Instagram for Amateur Cooks
WHY YOU SHOULD CARE
This online database for amateur foodies could revolutionize the home-cooking community – and give you whole new bragging rights.
You shop and chop. Slice and stir. Sautee. Braise. For hours, sometimes days.
All that work, and what do you have to show for it? Yeah, yeah, supper — but we all know it’s no longer the actual meal that counts; it’s the picture we take of it.
It’s a tool for amateur cooks to connect across home kitchens, a place where you can guiltlessly post your homemade enchiladas.
But for those home cooks who care about the quality of their food porn — plus solving the perpetual “What should I make for dinner?” dilemma — there’s Fork, a new app at the increasingly crowded table of food apps. Launched last month by Mark Briggs, a Seattle-based tech entrepreneur and journalist, Fork was just officially unveiled at the (sold out) 2013 International Food Bloggers’ Conference in Seattle.
What sets Fork apart, he says, is the focus on home chefs and creating a community for them. The app’s not intended to feature restaurant raves or to be recipe-driven (though users will soon be allowed to post recipes along with their pics). Instead, it’s meant to be a tool for amateur cooks to connect across home kitchens, a place where you can guiltlessly post your homemade enchiladas in between images of wild-mushroom meatloaf and fried chicken as opposed to sneaking ’em onto Instagram between your toddlers and those gorgeous sunsets.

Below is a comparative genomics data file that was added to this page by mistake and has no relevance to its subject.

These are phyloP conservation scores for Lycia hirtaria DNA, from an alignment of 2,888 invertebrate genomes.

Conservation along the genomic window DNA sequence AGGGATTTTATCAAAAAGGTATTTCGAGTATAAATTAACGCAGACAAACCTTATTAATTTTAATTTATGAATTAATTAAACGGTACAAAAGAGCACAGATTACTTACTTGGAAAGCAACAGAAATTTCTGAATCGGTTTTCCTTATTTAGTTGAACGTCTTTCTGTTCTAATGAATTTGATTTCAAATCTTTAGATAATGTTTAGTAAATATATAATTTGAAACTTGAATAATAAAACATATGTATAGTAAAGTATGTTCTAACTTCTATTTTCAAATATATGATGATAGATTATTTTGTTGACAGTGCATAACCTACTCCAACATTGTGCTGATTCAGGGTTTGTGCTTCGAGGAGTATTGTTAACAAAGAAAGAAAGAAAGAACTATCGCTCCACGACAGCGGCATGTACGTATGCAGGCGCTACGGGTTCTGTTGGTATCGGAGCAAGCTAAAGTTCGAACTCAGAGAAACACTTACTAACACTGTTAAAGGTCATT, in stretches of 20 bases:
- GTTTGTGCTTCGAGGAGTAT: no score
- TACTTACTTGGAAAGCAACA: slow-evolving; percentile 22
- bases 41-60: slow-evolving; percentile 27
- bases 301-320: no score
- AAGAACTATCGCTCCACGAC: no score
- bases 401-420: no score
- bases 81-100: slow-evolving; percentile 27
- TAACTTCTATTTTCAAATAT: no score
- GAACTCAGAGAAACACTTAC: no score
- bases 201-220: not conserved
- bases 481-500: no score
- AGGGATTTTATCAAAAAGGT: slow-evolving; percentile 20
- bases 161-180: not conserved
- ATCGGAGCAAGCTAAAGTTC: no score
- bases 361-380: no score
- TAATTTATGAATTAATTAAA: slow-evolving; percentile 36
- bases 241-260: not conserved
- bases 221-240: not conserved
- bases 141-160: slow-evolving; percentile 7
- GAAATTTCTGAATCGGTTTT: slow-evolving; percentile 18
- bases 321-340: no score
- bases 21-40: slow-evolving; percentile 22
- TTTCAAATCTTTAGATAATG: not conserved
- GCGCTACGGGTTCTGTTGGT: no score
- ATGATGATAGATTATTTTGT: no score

Fork users’ masterpieces tend to be more mundane than fancy (a chopped chicken salad with blue cheese crumbles and turkey-and-cheese pita are par-for-the-course posts). And they are sometimes objectively unappealing. (Does sourdough toast topped with avocado slices doused in Trader Joe’s jalapeno hot sauce sound good to anyone but me?) Still, that’s what makes it kinda fun: You don’t have to be a pro. You just need to be a half-assed home chef who wants to know what everyone is cooking.
“We’ve already heard from early users that Fork motivates them to make better meals,” says Briggs. “Because they see their friends — who are just as busy as them — making better meals, too.” It has filters like “ginger” and “caprese” and “braised” that help transform your gloppy-looking eggplant parm into a plate that might actually make Mario Batali swoon. Or, well, at least your BF.